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I am building a patio in my backyard. How thick should it be?
Q:I am building a patio in my backyard. Since it will only be used to support the weight of people and standard patio furniture and possibly a portable backyard BBQ grill, can I pour a 3 inch fiber re-enforced slab instead of the standard 4 inch slab? My slab dimensions are approx. 30' X 15'. It will also feature exposed aggregate. I do plan on making the outer 4 inch perimeter 6 inches thick to prevent washout. I estimate 4.16 cubic yards of concrete for this job based on a 3 inch slab. Is this Correct?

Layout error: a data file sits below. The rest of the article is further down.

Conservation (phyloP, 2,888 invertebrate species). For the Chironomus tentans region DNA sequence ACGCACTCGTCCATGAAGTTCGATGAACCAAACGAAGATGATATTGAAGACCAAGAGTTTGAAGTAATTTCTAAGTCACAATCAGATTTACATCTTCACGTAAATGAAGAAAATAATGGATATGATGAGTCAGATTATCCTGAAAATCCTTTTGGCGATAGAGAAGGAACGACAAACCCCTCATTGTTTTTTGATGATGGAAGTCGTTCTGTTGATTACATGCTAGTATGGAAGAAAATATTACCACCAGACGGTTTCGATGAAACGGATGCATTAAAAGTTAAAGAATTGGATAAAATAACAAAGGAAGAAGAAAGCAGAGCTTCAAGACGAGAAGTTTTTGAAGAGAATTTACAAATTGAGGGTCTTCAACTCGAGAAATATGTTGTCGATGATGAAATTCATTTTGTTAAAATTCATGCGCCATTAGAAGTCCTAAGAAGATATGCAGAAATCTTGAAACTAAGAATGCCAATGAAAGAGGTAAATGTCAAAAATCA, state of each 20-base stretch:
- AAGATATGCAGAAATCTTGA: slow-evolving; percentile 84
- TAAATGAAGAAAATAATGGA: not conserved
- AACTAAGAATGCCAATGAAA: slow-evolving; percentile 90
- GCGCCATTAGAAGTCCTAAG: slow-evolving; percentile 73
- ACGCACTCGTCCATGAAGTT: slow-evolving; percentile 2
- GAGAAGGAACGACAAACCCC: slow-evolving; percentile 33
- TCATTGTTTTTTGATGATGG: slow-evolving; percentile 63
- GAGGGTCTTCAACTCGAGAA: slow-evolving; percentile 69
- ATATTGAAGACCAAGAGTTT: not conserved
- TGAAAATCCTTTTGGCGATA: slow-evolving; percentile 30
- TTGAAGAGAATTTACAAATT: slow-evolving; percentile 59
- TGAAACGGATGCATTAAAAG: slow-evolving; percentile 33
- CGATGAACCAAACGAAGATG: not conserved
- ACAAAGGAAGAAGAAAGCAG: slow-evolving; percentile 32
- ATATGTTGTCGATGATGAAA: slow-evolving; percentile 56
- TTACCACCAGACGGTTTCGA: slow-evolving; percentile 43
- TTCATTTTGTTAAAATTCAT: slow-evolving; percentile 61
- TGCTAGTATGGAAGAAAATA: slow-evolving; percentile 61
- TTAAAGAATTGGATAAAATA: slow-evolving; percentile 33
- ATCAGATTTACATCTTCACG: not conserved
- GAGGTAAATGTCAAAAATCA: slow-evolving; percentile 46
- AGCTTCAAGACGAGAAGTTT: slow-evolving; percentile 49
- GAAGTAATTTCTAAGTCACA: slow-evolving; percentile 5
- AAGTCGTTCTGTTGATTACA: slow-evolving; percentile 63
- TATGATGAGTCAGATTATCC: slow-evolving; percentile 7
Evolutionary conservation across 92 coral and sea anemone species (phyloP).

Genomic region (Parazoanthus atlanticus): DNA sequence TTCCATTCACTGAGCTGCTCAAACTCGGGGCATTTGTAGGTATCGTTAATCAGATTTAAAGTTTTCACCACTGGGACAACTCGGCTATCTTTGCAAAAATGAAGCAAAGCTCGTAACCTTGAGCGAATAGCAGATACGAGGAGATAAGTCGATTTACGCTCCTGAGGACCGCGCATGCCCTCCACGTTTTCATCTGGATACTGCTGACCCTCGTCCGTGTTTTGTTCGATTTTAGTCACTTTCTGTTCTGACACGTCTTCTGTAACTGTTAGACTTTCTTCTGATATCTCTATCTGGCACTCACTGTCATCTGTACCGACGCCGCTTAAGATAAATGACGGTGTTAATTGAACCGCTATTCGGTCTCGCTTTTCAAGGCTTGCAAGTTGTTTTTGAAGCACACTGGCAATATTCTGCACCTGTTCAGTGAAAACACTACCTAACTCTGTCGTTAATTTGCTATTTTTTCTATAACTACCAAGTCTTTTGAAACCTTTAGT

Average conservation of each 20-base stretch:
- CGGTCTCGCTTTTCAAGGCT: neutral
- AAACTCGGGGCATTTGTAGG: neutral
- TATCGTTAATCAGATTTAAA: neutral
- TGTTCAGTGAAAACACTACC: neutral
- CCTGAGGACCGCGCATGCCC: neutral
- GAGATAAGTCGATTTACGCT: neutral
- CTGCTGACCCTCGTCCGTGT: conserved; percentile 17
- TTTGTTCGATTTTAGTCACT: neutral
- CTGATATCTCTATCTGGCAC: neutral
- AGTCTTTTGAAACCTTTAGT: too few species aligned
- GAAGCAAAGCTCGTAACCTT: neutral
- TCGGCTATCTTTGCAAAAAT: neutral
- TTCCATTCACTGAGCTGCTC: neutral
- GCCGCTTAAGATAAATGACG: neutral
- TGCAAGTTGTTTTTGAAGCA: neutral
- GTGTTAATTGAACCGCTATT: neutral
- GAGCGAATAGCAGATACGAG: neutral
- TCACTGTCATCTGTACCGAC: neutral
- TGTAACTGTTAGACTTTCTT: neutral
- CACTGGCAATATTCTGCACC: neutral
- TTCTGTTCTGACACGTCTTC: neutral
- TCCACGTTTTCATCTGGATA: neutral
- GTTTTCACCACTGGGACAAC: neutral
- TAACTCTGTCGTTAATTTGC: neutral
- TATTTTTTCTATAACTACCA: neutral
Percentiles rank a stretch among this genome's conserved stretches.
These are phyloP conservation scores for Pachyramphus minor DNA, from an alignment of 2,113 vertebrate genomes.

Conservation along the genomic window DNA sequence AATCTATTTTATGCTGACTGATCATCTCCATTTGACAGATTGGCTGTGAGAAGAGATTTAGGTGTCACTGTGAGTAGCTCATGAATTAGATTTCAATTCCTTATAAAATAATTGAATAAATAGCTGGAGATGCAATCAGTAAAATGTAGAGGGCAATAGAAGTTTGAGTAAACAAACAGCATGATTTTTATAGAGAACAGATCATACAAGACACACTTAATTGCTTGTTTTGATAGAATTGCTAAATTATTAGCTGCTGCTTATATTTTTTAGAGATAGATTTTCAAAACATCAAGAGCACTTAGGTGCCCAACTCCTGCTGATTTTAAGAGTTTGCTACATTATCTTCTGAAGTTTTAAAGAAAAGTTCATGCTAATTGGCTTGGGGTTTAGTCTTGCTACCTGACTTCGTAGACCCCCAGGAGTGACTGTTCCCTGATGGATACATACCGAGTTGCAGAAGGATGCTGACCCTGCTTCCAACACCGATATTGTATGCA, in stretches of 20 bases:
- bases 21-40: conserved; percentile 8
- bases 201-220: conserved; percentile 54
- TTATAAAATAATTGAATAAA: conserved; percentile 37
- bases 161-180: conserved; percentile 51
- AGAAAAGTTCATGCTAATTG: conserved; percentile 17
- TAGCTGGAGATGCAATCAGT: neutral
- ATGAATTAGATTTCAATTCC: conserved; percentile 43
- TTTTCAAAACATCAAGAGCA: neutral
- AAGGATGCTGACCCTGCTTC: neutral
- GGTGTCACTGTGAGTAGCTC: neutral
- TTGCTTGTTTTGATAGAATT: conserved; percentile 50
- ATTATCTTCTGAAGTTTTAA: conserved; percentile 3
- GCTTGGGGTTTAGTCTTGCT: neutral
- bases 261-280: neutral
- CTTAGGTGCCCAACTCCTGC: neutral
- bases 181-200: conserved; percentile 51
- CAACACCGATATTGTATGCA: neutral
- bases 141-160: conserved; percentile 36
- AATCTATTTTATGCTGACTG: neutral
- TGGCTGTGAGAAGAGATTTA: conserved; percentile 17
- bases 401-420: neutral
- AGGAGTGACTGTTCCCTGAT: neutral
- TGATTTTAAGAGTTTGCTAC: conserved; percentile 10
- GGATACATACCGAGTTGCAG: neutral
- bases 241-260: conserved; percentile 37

A: I would not recommend a 3 inch thickness, even with fibers. While there are some exceptions, I recommend a minimum four inch thickness for any concrete placed on the ground. From a practical standpoint, you will most likely be using finished 2x4's for form material - and they are 3 1/2 inches wide. Grade the base of your patio to be no higher than the bottom of the 2x4, and keep in mind that the extra thickness will provide not only more load-carrying capacity, but will also reduce the slab's tendency to crack (note that I said reduce - not eliminate). Definitely include the thickened edge that you described, and make sure that your concrete supplier puts at least 1 pound of fibers in every cubic yard of concrete (I personally use a dosage of 1 1/2 pound per cubic yard - this may cost a few dollars more, but I think the benefit is worth the cost) Remember that fibers will not prevent cracks either. Your 30 x 15 patio needs to be jointed by sawing joints at least one inch deep. I would recommend sawing one joint to divide the 15 foot direction of the slab in half, and two joints to divide the 30 foot direction in thirds. This will result in 6 panels, each one about 7 1/2 ' x 10'. If you do not have experience in producing the exposed aggregate finish, I would recommend hiring a professional to help you complete this step. Keep in mind that you will be living with the results for many years. With regard to your calculations, you have figured correctly. At a four inch thickness, your slab will take about 6 cubic yards, allowing for waste and overage. And yes, you do need to make an allowance for overage - for your 30 x 15 slab a 1/2 inch difference in depth makes a difference of 3/4 of a cubic yard. Don't try to cut your quantity too close - a better approach is to form a small slab somewhere else on your property in case you have extra material. By the way, there is a quantity calculator on our website at the following URL: http://www.trmca.org/solutions/calculators.htm